Beware also that a replacement board may be different that the original. Mine was, and if you are not careful you can plug something in wrong and that will fry your board (and most likely not the fuse, so your board will be toast unless you know how to test and fix all the components of this circuit board).

According to a new friend that owns an appliance store down the street and his Fisher Paykel rep that use to repair them, for about 10 years, by far the most common problem with these machines are the pump motor, which over time can leak water onto the pump. For this reason I'd recommend to anyone that owns one to buy/install a fuse to prevent the motor from damaging the control board (a very expensive replacement part). and as an FYI, they also said that the wash motor almost never goes bad so that should be the last thing you look at...

Good luck.

    Bookmark   February 5, 2013 at 7:43PM
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This post was EXTREMELY helpful. I've got a GWL11 series that was made in 2007. Last week as a load of wash was completing the rinse cycle, the machine began to beep every few seconds. I turned it off, then restarted any forwarded to the rinse part of the cycle. The machine started up for about 10 seconds, then it just turned off. No display, no power or anything.

After reading this post, I went to the main control board and found that the fuse that is soldered to that board was blown. Then after doing some trouble shooting, I found that the drain pump had died and that is what had blown the fuse on the main board.

I ordered a new drain pump for $95 on Ebay:;hash=item46226b0f44

At the same time I went to Amazon and ordered new fuses for the main control board, as well as an inline fuse holder, with the idea that I'd cut the blown fuse out of the main board and solder on the inline fuse holder with the new fuse inserted within. This way, if the fuse blows again, it's much easier to replace.

Here are those items:

After receiving the fuses and the inline fuse holder, I cut out the blown fuse on the main board, then took the 2 stubs of metal that were left on the main board and rolled them into J hooks. I then rolled each end of the inline fuse holder into a J hook, connected them all together and soldered them.

Later the drain pump arrived, and within that kit came another inline fuse holder and fuse, to use as a bypass to protect the main board if the drain pump were to go again in the future.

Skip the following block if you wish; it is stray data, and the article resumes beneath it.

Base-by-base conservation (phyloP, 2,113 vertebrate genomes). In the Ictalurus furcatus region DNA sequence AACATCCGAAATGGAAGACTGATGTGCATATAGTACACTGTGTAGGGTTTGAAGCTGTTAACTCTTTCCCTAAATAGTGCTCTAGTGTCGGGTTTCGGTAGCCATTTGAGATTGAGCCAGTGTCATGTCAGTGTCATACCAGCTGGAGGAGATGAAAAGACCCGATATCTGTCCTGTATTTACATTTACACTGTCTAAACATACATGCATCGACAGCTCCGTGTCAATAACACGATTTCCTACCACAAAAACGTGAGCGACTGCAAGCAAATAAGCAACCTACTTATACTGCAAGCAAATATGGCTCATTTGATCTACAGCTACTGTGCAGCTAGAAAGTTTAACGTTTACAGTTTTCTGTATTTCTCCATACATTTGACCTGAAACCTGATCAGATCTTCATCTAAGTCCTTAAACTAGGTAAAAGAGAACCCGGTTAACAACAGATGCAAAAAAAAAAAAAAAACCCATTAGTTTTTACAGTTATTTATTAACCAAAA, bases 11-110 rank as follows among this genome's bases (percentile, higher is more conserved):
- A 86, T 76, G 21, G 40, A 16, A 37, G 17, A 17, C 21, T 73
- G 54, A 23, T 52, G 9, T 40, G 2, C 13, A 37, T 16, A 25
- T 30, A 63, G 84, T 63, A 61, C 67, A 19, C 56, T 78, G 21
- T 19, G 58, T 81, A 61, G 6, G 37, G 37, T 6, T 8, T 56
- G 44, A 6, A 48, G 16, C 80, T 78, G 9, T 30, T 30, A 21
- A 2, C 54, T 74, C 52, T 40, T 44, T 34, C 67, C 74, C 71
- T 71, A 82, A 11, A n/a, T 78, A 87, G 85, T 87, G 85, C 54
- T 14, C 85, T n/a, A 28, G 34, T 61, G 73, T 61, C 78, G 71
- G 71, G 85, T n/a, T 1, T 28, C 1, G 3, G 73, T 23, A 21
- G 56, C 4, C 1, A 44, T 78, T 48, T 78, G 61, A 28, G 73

Since I had already put the inline fuse holder on the main board, it's likely that I could have bypassed adding the additional fuse via splice to the brown line cord that connects the drain pump to the main board, but I added it anyway.

Once I finished with that part of the fix, I plugged in the washer and VOILA it lit right up and I ran 4 loads of wash that night without issue.

So, my issue was slightly different than what was originally placed in this post, but I wanted to share my experience and thank "WashingtonKayaker" in helping me diagnose/resolve my issue.

    Bookmark   July 2, 2014 at 10:12AM
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Ok, on Monday, January 5, 2015, I noticed some water coming out from the bottom of my washer. I have the fisher/paykel Eco smart. After doing quite a bit of research figured out it was the drain pump. It worked, just leaked a little water. Long story short, I have replaced the pump, put in the fuse that came along with it and put the console lid back on. I plugged it in and it went through the process of chirping and scrolling down the cycle lights, but now NOTHING!! I hit power and absolutely NOTHING!! Now what??

    Bookmark   January 8, 2015 at 1:24PM
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A dead machine pretty much = dead motor board. Other than that, power is not getting to the board due to some sort of electrical problem such as a main power wire off the board.

You didn't say what model is your machine. GWL10 (Phase 5 design) runs mains power through the pump, and takes a different pump (230v) than other models. A wrong pump (120v) installed could burn out under the high current, thus making the machine dead.

    Bookmark   January 8, 2015 at 4:30PM